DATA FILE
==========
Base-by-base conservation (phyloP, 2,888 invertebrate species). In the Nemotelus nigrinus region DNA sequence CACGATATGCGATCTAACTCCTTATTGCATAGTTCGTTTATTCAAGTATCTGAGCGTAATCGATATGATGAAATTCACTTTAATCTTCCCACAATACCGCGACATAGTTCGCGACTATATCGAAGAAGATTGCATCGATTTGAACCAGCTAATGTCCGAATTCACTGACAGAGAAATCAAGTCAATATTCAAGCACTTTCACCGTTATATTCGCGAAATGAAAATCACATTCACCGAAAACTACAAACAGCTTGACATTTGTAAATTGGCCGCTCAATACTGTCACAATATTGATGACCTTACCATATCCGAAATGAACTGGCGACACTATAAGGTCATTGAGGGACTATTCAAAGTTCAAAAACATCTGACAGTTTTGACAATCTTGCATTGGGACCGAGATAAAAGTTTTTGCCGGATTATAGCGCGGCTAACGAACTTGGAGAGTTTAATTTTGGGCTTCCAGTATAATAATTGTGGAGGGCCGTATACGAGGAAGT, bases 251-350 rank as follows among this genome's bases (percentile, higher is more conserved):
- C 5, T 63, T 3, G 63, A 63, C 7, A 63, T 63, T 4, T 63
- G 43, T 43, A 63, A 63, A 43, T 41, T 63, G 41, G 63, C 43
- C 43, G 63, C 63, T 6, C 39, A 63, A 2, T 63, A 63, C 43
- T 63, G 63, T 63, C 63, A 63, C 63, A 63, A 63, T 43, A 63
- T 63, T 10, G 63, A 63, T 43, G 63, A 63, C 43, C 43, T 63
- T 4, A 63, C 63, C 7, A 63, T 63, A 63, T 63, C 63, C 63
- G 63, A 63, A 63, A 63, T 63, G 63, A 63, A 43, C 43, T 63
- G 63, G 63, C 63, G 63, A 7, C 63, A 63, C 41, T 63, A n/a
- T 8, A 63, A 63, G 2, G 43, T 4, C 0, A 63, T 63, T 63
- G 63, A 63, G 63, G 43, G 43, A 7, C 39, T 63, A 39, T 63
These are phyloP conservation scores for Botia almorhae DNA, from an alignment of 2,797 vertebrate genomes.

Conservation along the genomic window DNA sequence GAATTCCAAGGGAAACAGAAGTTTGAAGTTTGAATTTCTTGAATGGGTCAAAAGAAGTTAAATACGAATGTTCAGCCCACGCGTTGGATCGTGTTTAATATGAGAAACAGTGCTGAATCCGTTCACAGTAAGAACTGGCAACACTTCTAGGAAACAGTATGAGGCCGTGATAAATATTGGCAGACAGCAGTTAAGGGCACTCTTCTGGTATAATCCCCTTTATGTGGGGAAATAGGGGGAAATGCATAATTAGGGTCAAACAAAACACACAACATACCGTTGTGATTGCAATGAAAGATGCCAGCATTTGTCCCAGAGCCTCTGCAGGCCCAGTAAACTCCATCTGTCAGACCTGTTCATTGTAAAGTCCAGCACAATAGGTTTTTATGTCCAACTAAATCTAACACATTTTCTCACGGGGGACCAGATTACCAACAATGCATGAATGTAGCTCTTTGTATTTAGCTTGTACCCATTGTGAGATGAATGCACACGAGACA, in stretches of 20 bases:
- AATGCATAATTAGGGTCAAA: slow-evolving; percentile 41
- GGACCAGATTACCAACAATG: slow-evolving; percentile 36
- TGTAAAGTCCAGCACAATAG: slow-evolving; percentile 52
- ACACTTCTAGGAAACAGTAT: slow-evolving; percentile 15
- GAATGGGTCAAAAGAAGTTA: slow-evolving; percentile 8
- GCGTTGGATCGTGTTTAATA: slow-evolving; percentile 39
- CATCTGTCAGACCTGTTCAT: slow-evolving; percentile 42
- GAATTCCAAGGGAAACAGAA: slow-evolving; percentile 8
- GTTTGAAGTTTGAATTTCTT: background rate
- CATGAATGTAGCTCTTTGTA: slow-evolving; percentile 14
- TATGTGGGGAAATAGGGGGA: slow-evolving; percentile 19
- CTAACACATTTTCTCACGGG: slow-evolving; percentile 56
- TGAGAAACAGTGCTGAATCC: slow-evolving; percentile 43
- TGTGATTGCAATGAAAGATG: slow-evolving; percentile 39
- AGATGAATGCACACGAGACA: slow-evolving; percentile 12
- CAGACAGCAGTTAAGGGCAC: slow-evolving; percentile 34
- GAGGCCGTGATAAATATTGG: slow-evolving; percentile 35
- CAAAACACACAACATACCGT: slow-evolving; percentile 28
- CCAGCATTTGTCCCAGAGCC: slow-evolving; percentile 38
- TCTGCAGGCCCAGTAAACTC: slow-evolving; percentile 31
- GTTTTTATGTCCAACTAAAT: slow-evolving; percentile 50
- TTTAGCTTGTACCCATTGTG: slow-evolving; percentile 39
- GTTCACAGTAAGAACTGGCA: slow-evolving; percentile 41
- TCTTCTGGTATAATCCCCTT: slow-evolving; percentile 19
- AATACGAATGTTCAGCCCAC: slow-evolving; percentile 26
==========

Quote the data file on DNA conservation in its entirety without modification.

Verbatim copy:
Base-by-base conservation (phyloP, 2,888 invertebrate species). In the Nemotelus nigrinus region DNA sequence CACGATATGCGATCTAACTCCTTATTGCATAGTTCGTTTATTCAAGTATCTGAGCGTAATCGATATGATGAAATTCACTTTAATCTTCCCACAATACCGCGACATAGTTCGCGACTATATCGAAGAAGATTGCATCGATTTGAACCAGCTAATGTCCGAATTCACTGACAGAGAAATCAAGTCAATATTCAAGCACTTTCACCGTTATATTCGCGAAATGAAAATCACATTCACCGAAAACTACAAACAGCTTGACATTTGTAAATTGGCCGCTCAATACTGTCACAATATTGATGACCTTACCATATCCGAAATGAACTGGCGACACTATAAGGTCATTGAGGGACTATTCAAAGTTCAAAAACATCTGACAGTTTTGACAATCTTGCATTGGGACCGAGATAAAAGTTTTTGCCGGATTATAGCGCGGCTAACGAACTTGGAGAGTTTAATTTTGGGCTTCCAGTATAATAATTGTGGAGGGCCGTATACGAGGAAGT, bases 251-350 rank as follows among this genome's bases (percentile, higher is more conserved):
- C 5, T 63, T 3, G 63, A 63, C 7, A 63, T 63, T 4, T 63
- G 43, T 43, A 63, A 63, A 43, T 41, T 63, G 41, G 63, C 43
- C 43, G 63, C 63, T 6, C 39, A 63, A 2, T 63, A 63, C 43
- T 63, G 63, T 63, C 63, A 63, C 63, A 63, A 63, T 43, A 63
- T 63, T 10, G 63, A 63, T 43, G 63, A 63, C 43, C 43, T 63
- T 4, A 63, C 63, C 7, A 63, T 63, A 63, T 63, C 63, C 63
- G 63, A 63, A 63, A 63, T 63, G 63, A 63, A 43, C 43, T 63
- G 63, G 63, C 63, G 63, A 7, C 63, A 63, C 41, T 63, A n/a
- T 8, A 63, A 63, G 2, G 43, T 4, C 0, A 63, T 63, T 63
- G 63, A 63, G 63, G 43, G 43, A 7, C 39, T 63, A 39, T 63
These are phyloP conservation scores for Botia almorhae DNA, from an alignment of 2,797 vertebrate genomes.

Conservation along the genomic window DNA sequence GAATTCCAAGGGAAACAGAAGTTTGAAGTTTGAATTTCTTGAATGGGTCAAAAGAAGTTAAATACGAATGTTCAGCCCACGCGTTGGATCGTGTTTAATATGAGAAACAGTGCTGAATCCGTTCACAGTAAGAACTGGCAACACTTCTAGGAAACAGTATGAGGCCGTGATAAATATTGGCAGACAGCAGTTAAGGGCACTCTTCTGGTATAATCCCCTTTATGTGGGGAAATAGGGGGAAATGCATAATTAGGGTCAAACAAAACACACAACATACCGTTGTGATTGCAATGAAAGATGCCAGCATTTGTCCCAGAGCCTCTGCAGGCCCAGTAAACTCCATCTGTCAGACCTGTTCATTGTAAAGTCCAGCACAATAGGTTTTTATGTCCAACTAAATCTAACACATTTTCTCACGGGGGACCAGATTACCAACAATGCATGAATGTAGCTCTTTGTATTTAGCTTGTACCCATTGTGAGATGAATGCACACGAGACA, in stretches of 20 bases:
- AATGCATAATTAGGGTCAAA: slow-evolving; percentile 41
- GGACCAGATTACCAACAATG: slow-evolving; percentile 36
- TGTAAAGTCCAGCACAATAG: slow-evolving; percentile 52
- ACACTTCTAGGAAACAGTAT: slow-evolving; percentile 15
- GAATGGGTCAAAAGAAGTTA: slow-evolving; percentile 8
- GCGTTGGATCGTGTTTAATA: slow-evolving; percentile 39
- CATCTGTCAGACCTGTTCAT: slow-evolving; percentile 42
- GAATTCCAAGGGAAACAGAA: slow-evolving; percentile 8
- GTTTGAAGTTTGAATTTCTT: background rate
- CATGAATGTAGCTCTTTGTA: slow-evolving; percentile 14
- TATGTGGGGAAATAGGGGGA: slow-evolving; percentile 19
- CTAACACATTTTCTCACGGG: slow-evolving; percentile 56
- TGAGAAACAGTGCTGAATCC: slow-evolving; percentile 43
- TGTGATTGCAATGAAAGATG: slow-evolving; percentile 39
- AGATGAATGCACACGAGACA: slow-evolving; percentile 12
- CAGACAGCAGTTAAGGGCAC: slow-evolving; percentile 34
- GAGGCCGTGATAAATATTGG: slow-evolving; percentile 35
- CAAAACACACAACATACCGT: slow-evolving; percentile 28
- CCAGCATTTGTCCCAGAGCC: slow-evolving; percentile 38
- TCTGCAGGCCCAGTAAACTC: slow-evolving; percentile 31
- GTTTTTATGTCCAACTAAAT: slow-evolving; percentile 50
- TTTAGCTTGTACCCATTGTG: slow-evolving; percentile 39
- GTTCACAGTAAGAACTGGCA: slow-evolving; percentile 41
- TCTTCTGGTATAATCCCCTT: slow-evolving; percentile 19
- AATACGAATGTTCAGCCCAC: slow-evolving; percentile 26